Saturday, December 26, 2009

True West


Shepard, Sam. True West. New York: Samuel French, Inc. 1981.

True West is quintessentially American theater, not only because of the themes in the play, but also the structure of the narrative and consequently, the way in which the protagonists relate with the world, which gives off a distinctly American mindset. The characters feel trapped in a conventional lifestyle that seems deficient. The lack in the culture they inhabit becomes evident in their desperations.
“Some commentators refer to Shepard’s later plays as examples of "magical realism" (a literary genre denned by the works of such writers as Jorge Luis Borges and Federico Garcia Lorca) ” . I find this claim ludicrous. The characters in True West lack any possibility of connecting with magic moments that would break away from the narrative and their earthly life. The author himself makes a point in a note at the beginning of the play that the set, costumes and props should be realistic – even the sound effects (coyotes, grasshoppers) have specific, realistic instructions.
On the other hand Carla J. Macdonough in her book Staging Masculinity states: “In its dialectic, True West is simply following the conventions of the western, which many film critics have discussed as being focused on divided images of masculinity with the world of women or the feminine as backdrop.” This statement is more accurate, the play is totally focused on the two men—the women, and I would add, the world in general, remains far in the background – reduced to some echoes in the distance.
The two brothers: Austin, who attended an Ivy League school, and Lee, the one who didn’t, belong to a different class now (already their names evoke two essential American ‘legends’). These two characters are extreme and stereotypical, the educated screenwriter and a drunk outcast. Then they reverse roles. The Hollywood producer likes outcast’s movie idea, dropping the script of the screenwriter, so the outcast becomes the writer and the writer starts drinking. The good son is out there stealing now, and the thief is writing on the typewriter. Voila.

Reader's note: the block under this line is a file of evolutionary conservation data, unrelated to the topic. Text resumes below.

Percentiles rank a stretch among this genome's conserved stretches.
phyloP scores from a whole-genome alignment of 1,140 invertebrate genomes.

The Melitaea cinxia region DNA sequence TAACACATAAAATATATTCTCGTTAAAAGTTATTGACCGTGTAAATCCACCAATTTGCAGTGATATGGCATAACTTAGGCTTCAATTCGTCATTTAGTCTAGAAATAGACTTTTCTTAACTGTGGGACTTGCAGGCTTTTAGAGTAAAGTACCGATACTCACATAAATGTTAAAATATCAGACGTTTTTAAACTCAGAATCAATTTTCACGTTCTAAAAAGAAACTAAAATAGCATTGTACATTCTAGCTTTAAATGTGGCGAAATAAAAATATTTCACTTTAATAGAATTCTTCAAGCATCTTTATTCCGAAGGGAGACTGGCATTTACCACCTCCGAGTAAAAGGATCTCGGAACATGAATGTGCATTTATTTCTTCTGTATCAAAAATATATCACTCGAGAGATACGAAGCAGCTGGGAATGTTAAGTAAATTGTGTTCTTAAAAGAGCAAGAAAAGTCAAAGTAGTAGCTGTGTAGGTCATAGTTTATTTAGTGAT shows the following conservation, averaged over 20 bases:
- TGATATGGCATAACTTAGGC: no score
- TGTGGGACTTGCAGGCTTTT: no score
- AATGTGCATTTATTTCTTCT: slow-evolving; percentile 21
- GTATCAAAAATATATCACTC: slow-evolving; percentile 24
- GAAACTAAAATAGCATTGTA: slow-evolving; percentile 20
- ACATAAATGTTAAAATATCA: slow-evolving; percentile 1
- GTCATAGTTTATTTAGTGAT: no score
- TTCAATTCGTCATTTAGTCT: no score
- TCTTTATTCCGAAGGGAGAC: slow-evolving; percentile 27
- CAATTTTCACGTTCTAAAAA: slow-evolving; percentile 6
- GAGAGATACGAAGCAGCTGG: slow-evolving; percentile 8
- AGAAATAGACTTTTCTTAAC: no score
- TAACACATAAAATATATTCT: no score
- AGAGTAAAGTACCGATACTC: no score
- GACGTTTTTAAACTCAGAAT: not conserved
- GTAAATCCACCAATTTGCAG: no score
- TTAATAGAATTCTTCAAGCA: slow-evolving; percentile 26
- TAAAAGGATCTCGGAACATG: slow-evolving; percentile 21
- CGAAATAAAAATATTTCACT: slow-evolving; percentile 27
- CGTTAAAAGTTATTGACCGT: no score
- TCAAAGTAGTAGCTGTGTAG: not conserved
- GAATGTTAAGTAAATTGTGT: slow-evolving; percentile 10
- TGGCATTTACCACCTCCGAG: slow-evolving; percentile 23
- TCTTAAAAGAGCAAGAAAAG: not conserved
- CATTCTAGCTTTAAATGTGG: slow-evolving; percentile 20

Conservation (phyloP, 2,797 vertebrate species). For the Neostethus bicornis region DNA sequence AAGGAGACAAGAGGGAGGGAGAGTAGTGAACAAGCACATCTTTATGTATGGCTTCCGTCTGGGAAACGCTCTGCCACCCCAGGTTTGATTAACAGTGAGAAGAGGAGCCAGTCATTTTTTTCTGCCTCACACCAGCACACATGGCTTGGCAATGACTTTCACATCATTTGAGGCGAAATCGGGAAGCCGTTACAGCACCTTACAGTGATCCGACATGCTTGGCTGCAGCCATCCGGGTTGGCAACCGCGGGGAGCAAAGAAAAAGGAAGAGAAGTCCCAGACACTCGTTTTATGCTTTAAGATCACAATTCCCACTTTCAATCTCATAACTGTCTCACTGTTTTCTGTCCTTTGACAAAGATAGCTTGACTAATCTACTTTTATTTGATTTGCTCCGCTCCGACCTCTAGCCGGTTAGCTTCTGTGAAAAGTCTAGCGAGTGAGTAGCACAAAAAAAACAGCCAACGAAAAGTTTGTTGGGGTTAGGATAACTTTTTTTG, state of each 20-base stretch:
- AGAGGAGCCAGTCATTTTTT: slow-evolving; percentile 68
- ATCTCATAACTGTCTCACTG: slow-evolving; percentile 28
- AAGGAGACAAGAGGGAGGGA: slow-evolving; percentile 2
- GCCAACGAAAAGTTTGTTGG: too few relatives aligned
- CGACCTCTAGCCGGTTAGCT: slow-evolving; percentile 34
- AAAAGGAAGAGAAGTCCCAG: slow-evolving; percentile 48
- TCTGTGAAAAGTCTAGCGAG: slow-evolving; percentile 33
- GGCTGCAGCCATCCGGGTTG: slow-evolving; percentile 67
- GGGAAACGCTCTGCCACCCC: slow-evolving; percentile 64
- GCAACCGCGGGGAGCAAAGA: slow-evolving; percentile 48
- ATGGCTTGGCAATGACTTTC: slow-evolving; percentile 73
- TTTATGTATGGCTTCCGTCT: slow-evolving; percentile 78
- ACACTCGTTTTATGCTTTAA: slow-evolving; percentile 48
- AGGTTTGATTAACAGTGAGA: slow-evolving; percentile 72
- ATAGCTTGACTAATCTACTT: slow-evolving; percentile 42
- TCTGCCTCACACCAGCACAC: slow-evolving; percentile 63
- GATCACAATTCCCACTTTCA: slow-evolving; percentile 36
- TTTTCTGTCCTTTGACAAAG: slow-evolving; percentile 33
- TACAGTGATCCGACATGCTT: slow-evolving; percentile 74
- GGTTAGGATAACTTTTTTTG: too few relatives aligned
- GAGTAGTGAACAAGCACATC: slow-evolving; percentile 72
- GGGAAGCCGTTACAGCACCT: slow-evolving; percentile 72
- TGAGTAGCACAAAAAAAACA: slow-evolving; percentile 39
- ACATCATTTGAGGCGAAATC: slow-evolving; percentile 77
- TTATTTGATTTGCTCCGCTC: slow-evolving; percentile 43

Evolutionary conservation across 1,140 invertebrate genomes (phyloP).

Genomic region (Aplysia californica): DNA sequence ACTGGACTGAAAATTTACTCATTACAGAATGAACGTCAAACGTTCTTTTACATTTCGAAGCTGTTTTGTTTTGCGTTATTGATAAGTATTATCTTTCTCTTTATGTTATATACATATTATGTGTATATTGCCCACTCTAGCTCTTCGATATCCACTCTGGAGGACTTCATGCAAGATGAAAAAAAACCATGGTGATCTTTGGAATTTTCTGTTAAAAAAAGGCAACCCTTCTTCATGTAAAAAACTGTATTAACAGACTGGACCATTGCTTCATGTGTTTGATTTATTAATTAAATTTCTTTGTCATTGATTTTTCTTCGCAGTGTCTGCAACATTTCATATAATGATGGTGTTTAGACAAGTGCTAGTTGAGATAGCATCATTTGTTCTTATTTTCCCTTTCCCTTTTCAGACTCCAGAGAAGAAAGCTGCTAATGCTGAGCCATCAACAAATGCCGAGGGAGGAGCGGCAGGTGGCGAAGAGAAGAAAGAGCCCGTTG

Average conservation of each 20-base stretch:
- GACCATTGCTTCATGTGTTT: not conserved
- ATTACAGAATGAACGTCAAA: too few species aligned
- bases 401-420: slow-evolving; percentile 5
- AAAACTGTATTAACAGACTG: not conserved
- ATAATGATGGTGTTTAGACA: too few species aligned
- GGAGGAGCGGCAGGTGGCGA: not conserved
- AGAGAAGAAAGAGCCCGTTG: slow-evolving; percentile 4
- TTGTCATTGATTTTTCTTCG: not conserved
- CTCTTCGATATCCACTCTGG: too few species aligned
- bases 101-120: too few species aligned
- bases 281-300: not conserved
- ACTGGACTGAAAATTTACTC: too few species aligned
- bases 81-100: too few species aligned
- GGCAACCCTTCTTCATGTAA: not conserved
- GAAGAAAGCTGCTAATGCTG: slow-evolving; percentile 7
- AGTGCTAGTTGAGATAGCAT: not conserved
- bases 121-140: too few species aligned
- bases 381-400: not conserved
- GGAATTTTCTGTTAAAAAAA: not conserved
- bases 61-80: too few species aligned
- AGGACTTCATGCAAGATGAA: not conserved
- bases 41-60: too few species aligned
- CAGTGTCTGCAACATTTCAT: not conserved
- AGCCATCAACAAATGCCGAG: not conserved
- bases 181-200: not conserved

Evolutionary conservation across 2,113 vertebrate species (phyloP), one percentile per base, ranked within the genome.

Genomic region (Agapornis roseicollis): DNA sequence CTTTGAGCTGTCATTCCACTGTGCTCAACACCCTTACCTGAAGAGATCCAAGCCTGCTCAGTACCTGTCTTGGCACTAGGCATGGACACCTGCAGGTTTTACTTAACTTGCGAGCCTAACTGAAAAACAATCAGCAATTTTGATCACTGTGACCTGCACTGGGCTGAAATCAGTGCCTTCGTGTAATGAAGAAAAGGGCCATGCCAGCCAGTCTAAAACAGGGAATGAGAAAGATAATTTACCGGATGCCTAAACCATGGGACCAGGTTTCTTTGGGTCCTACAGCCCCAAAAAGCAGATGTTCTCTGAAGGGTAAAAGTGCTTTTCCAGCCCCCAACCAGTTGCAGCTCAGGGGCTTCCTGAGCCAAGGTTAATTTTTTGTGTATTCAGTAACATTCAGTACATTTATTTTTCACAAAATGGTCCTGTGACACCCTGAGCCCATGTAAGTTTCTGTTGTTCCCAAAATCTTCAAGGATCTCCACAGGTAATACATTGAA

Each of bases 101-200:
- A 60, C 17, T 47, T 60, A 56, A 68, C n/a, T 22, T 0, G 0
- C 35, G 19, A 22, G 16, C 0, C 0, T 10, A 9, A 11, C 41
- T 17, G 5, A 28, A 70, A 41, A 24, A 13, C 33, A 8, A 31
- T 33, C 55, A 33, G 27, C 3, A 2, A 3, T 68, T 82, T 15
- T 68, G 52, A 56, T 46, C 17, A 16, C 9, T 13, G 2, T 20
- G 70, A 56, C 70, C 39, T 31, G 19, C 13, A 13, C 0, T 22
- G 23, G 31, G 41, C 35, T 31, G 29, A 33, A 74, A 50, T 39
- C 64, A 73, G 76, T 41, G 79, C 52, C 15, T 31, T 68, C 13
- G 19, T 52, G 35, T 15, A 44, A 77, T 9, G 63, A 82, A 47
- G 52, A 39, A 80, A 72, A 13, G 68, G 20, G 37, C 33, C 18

In this kind of domestic drama, the alcohol is the overused stylistic resource to unleash catharsis, causing a sudden awakening or realization on the part of the characters. What comes out of that realization is mostly bitterness and frustration. This kind of play seems to be departing from the premise that everybody is frustrated and unhappy with his life, and it takes a good amount of alcohol to let the anger out. Most likely, the next day things will continue as normal, or as they were before.
During his catharsis, Austin realizes that he wants to leave everything and go to the desert. Lee, reminds him: “What are you crazy or somethin’? You went to college. Here, you are down here, rollin’in bucks. Floatin’up and down in elevators. And you wanna’ learn how to live on the desert!. And Austin replies - I do, Lee. I really do. There’s nothin’ down here for me. There never was.” (58).
The emptiness and disintegration of the characters has been associated with the consumer culture and the vacuity of the American dream. Austin is a successful man, he has a family but he is empty and lonely. Lee, the free single man, who lived many adventures, feels lonely too. Each one wants the others’ life. The play shows us the characters trapped in a life that they don’t like, but apparently there’s nothing better out there, except exchanging miserable roles.
The archetypical characterization of American culture is very much concerned with family life and professional success. Austin represents that kind of success. The opposite side in this dialectic model is Lee, the free man living in the wild with nature.
True West exposes a shallow and selfish culture that seems to be completely unaware of the rest of the world and lacks essential elements that the characters could reach out in their search for meaning and happiness.
The only people we hear about in the play are the family members: the mother, who left for a trip; the father, who is an alcoholic living alone in the desert; and the two brothers. The Hollywood producer embodies the outside world, he can change their destiny with a snap of his fingers. They mention Ausitn’s family, but we don know their names, and they don’t seem to be relevant. And then there' s the women, or names of women that Lee keeps in little pieces of paper, with the intention to call them one day.
The author and the characters seem to be walking blind in a world that doesn’t penetrate their reality. They recognize their misery, but they believe there’s nothing else out there anyway.

Juan A. Tarancón. Visions of the True West: Sam Shepard. Identity and Myth
Revista Alicantina de estudios Ingleses.